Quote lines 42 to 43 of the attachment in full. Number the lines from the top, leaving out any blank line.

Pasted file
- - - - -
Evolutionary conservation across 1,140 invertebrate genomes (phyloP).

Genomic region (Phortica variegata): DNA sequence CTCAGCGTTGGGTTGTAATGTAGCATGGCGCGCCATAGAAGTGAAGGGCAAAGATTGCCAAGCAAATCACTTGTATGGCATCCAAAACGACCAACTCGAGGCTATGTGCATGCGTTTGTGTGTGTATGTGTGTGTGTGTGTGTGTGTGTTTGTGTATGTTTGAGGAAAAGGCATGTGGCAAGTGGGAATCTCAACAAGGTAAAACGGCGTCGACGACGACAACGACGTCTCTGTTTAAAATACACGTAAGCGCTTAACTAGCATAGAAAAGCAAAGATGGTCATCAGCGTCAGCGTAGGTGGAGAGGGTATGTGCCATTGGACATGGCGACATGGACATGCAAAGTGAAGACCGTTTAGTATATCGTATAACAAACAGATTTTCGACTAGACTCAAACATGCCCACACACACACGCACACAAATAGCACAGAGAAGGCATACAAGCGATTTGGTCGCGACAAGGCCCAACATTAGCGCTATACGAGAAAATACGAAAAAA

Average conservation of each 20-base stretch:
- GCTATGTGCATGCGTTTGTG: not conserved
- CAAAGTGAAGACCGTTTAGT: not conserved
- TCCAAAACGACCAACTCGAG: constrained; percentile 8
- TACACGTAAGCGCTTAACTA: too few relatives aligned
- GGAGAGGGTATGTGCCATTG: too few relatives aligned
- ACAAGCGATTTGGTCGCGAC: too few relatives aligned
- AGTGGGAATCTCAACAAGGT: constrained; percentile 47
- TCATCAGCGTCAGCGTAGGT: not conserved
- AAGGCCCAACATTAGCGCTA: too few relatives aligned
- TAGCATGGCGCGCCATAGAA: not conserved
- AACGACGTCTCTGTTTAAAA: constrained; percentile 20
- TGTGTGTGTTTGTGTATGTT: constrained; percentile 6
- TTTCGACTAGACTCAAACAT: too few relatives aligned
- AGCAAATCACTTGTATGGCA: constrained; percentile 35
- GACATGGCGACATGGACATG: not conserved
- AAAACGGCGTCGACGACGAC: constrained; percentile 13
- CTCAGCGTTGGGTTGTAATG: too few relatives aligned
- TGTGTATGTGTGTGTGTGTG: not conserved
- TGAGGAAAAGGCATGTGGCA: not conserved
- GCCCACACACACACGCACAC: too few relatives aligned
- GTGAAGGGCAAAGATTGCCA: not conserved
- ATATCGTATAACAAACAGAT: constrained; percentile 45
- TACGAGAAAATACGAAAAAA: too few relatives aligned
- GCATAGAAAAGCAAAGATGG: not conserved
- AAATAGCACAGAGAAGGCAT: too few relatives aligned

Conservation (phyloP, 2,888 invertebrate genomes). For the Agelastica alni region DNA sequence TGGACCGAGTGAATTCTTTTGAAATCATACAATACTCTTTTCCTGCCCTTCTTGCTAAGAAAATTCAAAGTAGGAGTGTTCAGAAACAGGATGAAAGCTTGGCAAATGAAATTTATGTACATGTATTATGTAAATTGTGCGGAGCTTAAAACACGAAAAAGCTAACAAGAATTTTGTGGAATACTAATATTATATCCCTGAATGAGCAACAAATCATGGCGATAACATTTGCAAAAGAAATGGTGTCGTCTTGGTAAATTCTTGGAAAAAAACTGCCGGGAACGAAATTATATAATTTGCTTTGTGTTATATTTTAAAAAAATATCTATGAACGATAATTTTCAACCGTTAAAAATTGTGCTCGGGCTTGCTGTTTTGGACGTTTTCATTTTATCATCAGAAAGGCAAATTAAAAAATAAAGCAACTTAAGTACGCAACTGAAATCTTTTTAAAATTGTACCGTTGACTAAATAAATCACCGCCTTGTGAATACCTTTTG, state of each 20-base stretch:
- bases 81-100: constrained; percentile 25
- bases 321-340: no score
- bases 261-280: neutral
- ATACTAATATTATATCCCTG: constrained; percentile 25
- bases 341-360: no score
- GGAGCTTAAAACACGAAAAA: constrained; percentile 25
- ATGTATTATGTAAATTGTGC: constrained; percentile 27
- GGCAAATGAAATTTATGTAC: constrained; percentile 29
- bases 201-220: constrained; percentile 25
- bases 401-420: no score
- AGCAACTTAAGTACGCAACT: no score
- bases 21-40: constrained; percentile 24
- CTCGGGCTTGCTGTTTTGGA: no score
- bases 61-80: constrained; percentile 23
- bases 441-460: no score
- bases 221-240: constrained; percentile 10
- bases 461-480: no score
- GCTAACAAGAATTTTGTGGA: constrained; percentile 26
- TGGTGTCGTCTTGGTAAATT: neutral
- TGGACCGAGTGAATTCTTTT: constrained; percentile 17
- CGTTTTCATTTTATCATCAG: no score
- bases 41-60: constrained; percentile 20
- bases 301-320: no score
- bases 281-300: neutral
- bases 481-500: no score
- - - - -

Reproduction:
- CTCGGGCTTGCTGTTTTGGA: no score
- bases 61-80: constrained; percentile 23